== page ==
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      Activation of the NLRP3 inflammasome by islet amyloid polypeptide provides a mechanism for enhanced IL-1β in type 2 diabetes.

      Nature immunology

      metabolism, genetics, antagonists & inhibitors, Receptors, Cytoplasmic and Nuclear, Rats, Mice, Transgenic, Mice, Inbred C57BL, Mice, immunology, Macrophages, Islets of Langerhans, Islet Amyloid Polypeptide, Interleukin-1beta, pharmacology, Hypoglycemic Agents, Humans, Glyburide, Diabetes Mellitus, Type 2, Dendritic Cells, Cells, Cultured, Carrier Proteins, Animals, Amyloid

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          Abstract

          Interleukin 1β (IL-1β) is an important inflammatory mediator of type 2 diabetes. Here we show that oligomers of islet amyloid polypeptide (IAPP), a protein that forms amyloid deposits in the pancreas during type 2 diabetes, triggered the NLRP3 inflammasome and generated mature IL-1β. One therapy for type 2 diabetes, glyburide, suppressed IAPP-mediated IL-1β production in vitro. Processing of IL-1β initiated by IAPP first required priming, a process that involved glucose metabolism and was facilitated by minimally oxidized low-density lipoprotein. Finally, mice transgenic for human IAPP had more IL-1β in pancreatic islets, which localized together with amyloid and macrophages. Our findings identify previously unknown mechanisms in the pathogenesis of type 2 diabetes and treatment of pathology caused by IAPP.

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          Most cited references 49

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          Mechanisms linking obesity to insulin resistance and type 2 diabetes.

          Obesity is associated with an increased risk of developing insulin resistance and type 2 diabetes. In obese individuals, adipose tissue releases increased amounts of non-esterified fatty acids, glycerol, hormones, pro-inflammatory cytokines and other factors that are involved in the development of insulin resistance. When insulin resistance is accompanied by dysfunction of pancreatic islet beta-cells - the cells that release insulin - failure to control blood glucose levels results. Abnormalities in beta-cell function are therefore critical in defining the risk and development of type 2 diabetes. This knowledge is fostering exploration of the molecular and genetic basis of the disease and new approaches to its treatment and prevention.
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            Gout-associated uric acid crystals activate the NALP3 inflammasome.

            Development of the acute and chronic inflammatory responses known as gout and pseudogout are associated with the deposition of monosodium urate (MSU) or calcium pyrophosphate dihydrate (CPPD) crystals, respectively, in joints and periarticular tissues. Although MSU crystals were first identified as the aetiological agent of gout in the eighteenth century and more recently as a 'danger signal' released from dying cells, little is known about the molecular mechanisms underlying MSU- or CPPD-induced inflammation. Here we show that MSU and CPPD engage the caspase-1-activating NALP3 (also called cryopyrin) inflammasome, resulting in the production of active interleukin (IL)-1beta and IL-18. Macrophages from mice deficient in various components of the inflammasome such as caspase-1, ASC and NALP3 are defective in crystal-induced IL-1beta activation. Moreover, an impaired neutrophil influx is found in an in vivo model of crystal-induced peritonitis in inflammasome-deficient mice or mice deficient in the IL-1beta receptor (IL-1R). These findings provide insight into the molecular processes underlying the inflammatory conditions of gout and pseudogout, and further support a pivotal role of the inflammasome in several autoinflammatory diseases.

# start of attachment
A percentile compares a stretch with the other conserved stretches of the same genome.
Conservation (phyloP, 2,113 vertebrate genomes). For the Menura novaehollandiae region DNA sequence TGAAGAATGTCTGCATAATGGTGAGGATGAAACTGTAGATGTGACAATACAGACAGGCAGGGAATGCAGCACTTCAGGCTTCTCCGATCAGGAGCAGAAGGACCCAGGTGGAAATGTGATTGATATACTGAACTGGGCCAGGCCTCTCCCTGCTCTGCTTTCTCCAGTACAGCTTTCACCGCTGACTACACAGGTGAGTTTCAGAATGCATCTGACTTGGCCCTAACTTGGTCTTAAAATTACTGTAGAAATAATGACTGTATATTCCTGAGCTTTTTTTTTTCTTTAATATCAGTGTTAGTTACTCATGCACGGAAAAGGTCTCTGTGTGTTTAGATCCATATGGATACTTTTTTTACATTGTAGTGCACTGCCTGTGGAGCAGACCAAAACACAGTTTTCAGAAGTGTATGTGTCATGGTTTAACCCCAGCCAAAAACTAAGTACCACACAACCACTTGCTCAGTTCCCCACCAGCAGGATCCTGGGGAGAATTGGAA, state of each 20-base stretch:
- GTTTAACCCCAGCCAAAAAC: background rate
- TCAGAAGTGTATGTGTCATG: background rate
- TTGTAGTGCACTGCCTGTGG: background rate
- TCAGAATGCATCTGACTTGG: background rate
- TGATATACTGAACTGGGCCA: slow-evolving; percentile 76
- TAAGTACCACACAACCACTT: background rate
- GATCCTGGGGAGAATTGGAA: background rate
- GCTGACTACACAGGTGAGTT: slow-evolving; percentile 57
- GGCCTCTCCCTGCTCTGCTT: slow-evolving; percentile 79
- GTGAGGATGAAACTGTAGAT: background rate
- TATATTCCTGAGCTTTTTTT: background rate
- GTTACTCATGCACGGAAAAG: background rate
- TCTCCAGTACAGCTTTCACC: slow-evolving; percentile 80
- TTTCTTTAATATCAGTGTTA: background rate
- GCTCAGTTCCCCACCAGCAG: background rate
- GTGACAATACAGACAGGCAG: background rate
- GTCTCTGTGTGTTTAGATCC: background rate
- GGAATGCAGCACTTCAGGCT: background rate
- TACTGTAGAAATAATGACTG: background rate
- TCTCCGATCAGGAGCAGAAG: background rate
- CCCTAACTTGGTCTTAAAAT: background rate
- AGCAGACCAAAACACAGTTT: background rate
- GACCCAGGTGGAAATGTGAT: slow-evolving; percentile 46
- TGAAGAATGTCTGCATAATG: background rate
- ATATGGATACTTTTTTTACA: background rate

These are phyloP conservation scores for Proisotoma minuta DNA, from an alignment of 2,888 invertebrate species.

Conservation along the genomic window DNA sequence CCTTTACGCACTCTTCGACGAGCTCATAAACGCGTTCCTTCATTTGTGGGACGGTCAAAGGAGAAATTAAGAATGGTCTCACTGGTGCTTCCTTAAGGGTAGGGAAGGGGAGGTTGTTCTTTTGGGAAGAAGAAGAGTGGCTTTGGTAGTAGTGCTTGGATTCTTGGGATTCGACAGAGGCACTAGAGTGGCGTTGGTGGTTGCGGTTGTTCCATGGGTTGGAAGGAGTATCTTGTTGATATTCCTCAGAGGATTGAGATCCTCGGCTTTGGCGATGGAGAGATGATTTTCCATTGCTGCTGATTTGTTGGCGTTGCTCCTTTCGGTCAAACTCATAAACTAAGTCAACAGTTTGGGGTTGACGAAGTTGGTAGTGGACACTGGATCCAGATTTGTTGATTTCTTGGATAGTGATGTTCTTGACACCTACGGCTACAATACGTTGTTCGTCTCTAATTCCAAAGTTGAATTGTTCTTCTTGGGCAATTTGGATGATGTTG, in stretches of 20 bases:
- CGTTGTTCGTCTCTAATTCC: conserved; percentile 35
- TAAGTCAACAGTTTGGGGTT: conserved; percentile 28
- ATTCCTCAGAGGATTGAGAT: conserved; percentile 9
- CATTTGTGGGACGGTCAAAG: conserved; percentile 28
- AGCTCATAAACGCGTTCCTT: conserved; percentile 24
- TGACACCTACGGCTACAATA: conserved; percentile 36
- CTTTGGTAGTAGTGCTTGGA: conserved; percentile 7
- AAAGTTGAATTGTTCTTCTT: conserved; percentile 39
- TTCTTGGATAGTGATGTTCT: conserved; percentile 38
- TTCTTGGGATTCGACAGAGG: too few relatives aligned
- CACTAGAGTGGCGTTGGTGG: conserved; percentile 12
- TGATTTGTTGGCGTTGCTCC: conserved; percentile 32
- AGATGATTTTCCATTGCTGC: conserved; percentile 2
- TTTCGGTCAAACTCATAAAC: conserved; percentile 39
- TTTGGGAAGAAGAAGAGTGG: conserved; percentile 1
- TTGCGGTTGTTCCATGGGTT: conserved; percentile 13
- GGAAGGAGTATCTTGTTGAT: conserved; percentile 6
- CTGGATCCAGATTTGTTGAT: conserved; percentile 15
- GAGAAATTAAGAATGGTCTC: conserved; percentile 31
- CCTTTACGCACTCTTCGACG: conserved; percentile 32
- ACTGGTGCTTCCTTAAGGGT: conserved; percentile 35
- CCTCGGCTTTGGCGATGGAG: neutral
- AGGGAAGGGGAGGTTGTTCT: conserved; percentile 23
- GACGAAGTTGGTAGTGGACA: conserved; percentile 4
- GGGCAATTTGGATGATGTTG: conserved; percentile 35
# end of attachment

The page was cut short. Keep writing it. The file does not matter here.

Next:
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              TLR4 links innate immunity and fatty acid-induced insulin resistance.

              TLR4 is the receptor for LPS and plays a critical role in innate immunity. Stimulation of TLR4 activates proinflammatory pathways and induces cytokine expression in a variety of cell types. Inflammatory pathways are activated in tissues of obese animals and humans and play an important role in obesity-associated insulin resistance. Here we show that nutritional fatty acids, whose circulating levels are often increased in obesity, activate TLR4 signaling in adipocytes and macrophages and that the capacity of fatty acids to induce inflammatory signaling in adipose cells or tissue and macrophages is blunted in the absence of TLR4. Moreover, mice lacking TLR4 are substantially protected from the ability of systemic lipid infusion to (a) suppress insulin signaling in muscle and (b) reduce insulin-mediated changes in systemic glucose metabolism. Finally, female C57BL/6 mice lacking TLR4 have increased obesity but are partially protected against high fat diet-induced insulin resistance, possibly due to reduced inflammatory gene expression in liver and fat. Taken together, these data suggest that TLR4 is a molecular link among nutrition, lipids, and inflammation and that the innate immune system participates in the regulation of energy balance and insulin resistance in response to changes in the nutritional environment.
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                Author and article information

                Journal
                3103663
                10.1038/ni.1935
                20835230

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